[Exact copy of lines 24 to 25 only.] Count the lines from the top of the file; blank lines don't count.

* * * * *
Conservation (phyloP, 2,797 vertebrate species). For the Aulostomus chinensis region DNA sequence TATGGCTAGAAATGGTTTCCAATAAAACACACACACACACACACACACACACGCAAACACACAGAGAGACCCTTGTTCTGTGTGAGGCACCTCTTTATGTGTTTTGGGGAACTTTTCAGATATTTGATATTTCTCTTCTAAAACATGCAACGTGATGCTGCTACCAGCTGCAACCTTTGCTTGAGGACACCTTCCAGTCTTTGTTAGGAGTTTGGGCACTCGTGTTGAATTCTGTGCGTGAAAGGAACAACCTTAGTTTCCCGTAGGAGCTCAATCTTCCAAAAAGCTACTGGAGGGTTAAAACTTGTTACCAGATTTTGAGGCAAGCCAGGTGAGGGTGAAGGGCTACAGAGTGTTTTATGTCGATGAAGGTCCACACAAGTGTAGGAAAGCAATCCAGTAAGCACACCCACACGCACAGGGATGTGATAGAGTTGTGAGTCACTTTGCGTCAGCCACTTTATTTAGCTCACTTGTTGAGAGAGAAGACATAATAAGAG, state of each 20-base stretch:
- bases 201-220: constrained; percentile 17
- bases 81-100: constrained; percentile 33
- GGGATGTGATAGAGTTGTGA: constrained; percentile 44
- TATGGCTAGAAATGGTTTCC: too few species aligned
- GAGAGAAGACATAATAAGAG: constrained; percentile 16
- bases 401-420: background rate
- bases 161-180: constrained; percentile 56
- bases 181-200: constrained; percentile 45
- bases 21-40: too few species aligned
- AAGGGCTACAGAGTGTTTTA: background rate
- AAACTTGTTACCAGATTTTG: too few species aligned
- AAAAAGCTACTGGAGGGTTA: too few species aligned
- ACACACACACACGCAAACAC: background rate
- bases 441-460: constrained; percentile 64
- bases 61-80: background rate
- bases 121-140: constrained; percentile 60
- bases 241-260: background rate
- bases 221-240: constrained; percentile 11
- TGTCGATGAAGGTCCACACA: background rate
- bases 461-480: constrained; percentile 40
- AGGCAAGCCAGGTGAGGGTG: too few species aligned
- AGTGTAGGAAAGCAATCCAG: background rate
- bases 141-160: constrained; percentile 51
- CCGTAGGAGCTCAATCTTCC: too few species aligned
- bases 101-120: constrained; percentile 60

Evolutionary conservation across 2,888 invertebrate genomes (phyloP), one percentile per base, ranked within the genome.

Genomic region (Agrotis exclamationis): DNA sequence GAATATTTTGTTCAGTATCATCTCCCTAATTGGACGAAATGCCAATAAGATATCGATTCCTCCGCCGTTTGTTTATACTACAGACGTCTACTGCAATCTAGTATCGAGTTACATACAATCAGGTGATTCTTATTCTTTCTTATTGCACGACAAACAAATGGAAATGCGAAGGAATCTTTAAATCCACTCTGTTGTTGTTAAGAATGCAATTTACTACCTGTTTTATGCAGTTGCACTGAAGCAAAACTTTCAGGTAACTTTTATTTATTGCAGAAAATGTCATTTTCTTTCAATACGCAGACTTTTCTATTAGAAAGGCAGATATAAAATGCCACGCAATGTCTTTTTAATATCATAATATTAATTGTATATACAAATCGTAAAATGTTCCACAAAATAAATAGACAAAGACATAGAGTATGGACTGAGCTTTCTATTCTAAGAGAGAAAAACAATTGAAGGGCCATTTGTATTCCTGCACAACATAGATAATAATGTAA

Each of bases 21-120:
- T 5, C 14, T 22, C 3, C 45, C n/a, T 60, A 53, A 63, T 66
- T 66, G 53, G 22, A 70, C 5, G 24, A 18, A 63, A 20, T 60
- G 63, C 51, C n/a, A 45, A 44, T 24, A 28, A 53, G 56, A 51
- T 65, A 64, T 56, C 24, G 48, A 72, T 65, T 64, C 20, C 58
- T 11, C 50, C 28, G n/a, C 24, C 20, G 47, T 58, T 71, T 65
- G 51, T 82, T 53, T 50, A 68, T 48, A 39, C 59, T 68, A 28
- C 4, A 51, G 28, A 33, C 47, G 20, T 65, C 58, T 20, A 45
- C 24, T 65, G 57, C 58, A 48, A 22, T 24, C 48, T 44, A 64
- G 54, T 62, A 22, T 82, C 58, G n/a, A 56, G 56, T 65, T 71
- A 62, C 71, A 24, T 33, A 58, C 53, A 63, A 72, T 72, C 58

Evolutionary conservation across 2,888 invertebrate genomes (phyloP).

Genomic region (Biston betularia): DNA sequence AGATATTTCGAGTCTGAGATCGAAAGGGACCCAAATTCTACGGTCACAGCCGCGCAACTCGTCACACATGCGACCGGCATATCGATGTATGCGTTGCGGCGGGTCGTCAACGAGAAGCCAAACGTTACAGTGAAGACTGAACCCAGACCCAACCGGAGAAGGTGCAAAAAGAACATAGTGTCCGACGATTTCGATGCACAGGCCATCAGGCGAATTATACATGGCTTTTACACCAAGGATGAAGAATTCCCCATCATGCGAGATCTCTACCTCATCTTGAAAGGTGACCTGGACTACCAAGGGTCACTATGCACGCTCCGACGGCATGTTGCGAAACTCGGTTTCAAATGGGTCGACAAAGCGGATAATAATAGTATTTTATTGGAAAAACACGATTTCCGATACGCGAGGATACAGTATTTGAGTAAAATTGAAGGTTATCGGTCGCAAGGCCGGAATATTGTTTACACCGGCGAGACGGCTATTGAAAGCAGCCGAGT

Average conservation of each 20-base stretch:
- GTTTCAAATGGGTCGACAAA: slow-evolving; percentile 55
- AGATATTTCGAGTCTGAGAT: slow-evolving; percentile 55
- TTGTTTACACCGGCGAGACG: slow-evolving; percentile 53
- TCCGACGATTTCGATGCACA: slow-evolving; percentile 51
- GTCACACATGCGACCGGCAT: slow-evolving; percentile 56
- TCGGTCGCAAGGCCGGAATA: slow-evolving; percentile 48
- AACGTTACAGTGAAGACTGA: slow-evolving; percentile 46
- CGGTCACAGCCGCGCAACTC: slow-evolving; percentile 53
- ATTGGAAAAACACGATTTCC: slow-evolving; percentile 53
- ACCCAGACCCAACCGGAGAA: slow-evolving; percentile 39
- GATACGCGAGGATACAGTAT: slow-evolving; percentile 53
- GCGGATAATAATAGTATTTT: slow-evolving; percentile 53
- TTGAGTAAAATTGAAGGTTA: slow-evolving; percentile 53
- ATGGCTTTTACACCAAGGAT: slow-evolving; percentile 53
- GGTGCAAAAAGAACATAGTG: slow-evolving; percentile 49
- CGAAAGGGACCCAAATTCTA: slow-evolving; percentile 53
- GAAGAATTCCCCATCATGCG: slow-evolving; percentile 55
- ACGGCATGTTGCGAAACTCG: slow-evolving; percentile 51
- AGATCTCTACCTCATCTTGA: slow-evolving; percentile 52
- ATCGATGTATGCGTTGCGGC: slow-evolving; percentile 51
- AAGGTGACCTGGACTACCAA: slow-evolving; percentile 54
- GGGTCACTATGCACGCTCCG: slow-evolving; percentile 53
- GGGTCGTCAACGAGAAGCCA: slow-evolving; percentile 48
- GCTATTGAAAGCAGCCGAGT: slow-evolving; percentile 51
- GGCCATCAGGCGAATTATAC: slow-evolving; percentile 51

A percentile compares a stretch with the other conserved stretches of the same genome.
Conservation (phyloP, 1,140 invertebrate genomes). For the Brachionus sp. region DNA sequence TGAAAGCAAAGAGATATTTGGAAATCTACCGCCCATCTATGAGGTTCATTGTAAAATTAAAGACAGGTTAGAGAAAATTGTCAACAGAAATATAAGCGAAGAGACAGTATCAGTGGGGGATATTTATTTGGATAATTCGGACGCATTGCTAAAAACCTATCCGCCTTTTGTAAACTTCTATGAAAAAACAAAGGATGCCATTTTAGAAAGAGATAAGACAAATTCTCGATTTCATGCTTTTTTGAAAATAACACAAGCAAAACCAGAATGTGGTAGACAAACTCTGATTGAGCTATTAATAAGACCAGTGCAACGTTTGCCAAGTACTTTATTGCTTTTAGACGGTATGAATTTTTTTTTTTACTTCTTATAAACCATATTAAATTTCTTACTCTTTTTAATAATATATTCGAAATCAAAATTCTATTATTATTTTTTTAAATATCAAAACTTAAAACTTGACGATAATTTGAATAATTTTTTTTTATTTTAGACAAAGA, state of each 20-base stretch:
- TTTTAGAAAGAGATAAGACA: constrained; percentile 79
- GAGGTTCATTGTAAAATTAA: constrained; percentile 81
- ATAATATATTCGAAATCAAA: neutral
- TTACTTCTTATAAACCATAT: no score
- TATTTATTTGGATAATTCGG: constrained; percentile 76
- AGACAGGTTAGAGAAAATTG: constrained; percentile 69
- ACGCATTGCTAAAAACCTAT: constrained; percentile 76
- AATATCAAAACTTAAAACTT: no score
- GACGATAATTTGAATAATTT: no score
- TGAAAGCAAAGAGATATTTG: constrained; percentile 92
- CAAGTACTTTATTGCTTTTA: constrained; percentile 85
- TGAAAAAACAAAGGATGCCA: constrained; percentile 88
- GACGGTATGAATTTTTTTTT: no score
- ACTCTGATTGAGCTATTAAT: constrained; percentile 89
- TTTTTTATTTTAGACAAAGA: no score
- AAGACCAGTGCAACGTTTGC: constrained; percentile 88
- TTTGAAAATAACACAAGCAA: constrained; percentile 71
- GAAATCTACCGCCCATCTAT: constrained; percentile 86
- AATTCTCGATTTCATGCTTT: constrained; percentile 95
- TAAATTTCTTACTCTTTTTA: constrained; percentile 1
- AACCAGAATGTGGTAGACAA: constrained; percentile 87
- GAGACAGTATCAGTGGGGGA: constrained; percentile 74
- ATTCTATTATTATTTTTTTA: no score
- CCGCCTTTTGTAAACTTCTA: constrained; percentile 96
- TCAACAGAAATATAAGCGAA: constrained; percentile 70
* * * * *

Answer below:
- bases 141-160: constrained; percentile 51
- CCGTAGGAGCTCAATCTTCC: too few species aligned